Basser Seminar Series

Processing Large Graphs - A Most Versatile Data Structure

Speaker: Professor Abraham Bernstein
University of Zurich

When: Wednesday 26 August, 2015, 4-5pm.

Where: The University of Sydney, School of IT Building, SIT Lecture Theatre (Room 123), Level 1

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Abstract

Traditionally, data has been processed in tables or lists. Almost every tool used today (such as R, Excel, or Databases) is based on these kinds of data structures. Many practical domains, however, are more suitably modeled as graphs. Social Networks, monetary transactions, citation of papers, or even disease spreading is oftentimes better modeled as a graph, where the vertices represent entities and the edges relationships or interactions.

Large graphs, however, can be tedious to process. The Web of Data, for example, has grown one dataset in 2007 to a graph with over 31 billion edges (in 2011) usually shown in the diagrams and a plethora of open data sets published by individuals, organizations and governments all over the world usually not counted. Given this immense growth the question arises how to process these kinds of data. Even if you can process 10'000 edges per second it will still take more than 861 hours to process the whole Web of Data, so conventional approaches are going to be slow.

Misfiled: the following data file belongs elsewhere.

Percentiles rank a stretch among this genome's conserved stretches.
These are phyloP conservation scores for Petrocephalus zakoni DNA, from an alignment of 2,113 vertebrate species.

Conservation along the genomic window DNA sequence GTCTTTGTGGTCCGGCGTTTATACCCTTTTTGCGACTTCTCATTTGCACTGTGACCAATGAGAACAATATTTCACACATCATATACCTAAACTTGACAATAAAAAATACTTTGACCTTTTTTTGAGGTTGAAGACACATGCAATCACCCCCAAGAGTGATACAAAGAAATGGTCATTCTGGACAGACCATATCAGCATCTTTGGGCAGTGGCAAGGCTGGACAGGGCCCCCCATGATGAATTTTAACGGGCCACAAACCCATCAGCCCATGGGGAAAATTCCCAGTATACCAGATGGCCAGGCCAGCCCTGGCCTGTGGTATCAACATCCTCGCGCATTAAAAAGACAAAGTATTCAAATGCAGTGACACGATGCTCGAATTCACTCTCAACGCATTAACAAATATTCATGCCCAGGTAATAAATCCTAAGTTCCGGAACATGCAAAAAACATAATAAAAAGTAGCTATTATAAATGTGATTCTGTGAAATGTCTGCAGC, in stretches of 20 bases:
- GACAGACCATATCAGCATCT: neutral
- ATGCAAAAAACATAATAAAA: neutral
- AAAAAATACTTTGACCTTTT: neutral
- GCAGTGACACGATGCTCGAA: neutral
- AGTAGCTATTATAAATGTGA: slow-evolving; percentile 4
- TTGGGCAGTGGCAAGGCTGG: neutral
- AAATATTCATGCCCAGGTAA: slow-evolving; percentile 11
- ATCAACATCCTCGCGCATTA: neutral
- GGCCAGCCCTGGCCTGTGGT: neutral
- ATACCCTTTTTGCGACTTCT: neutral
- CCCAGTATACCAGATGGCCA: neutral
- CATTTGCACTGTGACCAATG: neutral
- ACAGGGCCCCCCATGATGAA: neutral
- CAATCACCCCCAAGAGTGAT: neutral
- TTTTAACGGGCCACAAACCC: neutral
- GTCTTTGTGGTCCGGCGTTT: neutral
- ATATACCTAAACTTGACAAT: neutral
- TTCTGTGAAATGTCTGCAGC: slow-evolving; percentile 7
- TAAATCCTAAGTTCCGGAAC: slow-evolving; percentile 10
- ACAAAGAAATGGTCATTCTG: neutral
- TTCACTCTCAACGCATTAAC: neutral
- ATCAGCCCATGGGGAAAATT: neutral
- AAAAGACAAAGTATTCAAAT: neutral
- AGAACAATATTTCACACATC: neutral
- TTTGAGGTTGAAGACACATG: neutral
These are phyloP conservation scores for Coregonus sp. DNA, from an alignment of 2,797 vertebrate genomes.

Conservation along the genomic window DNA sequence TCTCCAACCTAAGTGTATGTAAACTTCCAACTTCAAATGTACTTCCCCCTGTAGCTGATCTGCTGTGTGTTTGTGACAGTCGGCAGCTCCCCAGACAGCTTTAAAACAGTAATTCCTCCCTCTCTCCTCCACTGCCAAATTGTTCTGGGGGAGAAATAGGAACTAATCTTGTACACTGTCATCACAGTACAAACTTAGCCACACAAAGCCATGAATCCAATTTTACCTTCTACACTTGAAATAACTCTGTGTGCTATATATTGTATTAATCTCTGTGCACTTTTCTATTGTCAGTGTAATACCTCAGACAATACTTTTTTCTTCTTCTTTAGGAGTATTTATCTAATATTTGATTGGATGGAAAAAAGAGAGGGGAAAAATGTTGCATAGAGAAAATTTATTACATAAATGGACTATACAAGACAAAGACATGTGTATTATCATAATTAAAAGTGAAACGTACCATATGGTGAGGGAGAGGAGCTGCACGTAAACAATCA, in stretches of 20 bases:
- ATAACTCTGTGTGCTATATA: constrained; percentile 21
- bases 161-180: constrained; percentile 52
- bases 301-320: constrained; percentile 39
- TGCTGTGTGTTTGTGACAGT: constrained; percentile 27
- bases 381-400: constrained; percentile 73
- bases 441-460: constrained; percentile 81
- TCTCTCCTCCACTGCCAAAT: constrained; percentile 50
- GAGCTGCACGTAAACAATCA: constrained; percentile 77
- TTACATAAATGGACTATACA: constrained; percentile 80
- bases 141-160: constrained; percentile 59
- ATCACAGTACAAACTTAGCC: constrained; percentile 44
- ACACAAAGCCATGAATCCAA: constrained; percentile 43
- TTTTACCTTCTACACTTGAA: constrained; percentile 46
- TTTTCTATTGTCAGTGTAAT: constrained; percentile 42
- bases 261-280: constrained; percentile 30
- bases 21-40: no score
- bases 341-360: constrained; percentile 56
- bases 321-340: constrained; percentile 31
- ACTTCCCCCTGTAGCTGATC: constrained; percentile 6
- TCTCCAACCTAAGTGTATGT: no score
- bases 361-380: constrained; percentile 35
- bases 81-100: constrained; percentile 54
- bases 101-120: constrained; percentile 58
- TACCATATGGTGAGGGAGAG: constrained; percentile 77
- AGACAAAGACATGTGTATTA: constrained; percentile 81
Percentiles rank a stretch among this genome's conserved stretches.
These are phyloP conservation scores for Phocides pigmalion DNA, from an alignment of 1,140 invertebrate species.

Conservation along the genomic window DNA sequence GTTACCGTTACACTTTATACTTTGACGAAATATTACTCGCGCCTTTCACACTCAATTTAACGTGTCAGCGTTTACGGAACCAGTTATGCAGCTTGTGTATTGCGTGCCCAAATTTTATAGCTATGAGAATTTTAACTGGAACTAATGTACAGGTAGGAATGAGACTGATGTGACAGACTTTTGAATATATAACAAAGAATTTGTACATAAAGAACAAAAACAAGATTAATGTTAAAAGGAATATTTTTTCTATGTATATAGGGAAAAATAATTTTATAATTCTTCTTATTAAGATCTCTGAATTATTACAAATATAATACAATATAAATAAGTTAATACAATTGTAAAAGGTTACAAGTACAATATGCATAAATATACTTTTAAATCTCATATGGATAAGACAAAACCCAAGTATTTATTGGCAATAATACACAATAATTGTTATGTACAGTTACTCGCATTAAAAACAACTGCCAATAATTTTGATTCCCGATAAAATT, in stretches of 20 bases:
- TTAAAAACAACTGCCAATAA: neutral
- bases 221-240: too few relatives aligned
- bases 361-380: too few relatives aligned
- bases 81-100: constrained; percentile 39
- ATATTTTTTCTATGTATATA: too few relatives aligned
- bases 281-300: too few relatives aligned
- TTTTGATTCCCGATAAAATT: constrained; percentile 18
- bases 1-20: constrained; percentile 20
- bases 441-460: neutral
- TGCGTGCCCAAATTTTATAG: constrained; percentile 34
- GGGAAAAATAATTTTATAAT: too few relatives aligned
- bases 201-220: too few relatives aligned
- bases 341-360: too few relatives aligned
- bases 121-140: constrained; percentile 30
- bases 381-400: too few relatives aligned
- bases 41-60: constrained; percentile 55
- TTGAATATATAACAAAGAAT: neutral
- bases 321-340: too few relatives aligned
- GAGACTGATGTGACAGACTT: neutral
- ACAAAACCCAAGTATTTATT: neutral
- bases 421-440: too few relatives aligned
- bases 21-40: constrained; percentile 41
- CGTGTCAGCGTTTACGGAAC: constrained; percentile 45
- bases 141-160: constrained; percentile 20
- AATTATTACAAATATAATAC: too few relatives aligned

In this talk I will introduce the distributed graph-processing framework Signal/Collect, which allows to process billions of edges in seconds. I will highlight the usefulness of the framework in 4 application scenarios - Graph Databases, Fraud Detection, Constraint Optimization, and Probabilistic Reasoning.

Speaker's biography

Abraham is a Full Professor at the Department of Informatics at the University of Zurich, Switzerland. His current research focuses on various aspects of data on the web, knowledge discovery, and large-scale coordination such as crowdsourcing. His work draws on both social science (organizational psychology/sociology/economics) and technical (computer science, artificial intelligence) foundations.

Before coming to Zurich he was an Assistant Professor, at the Information Systems Department in New York University's Stern School of Business, and received a Ph.D. at MIT's Sloan School of Management.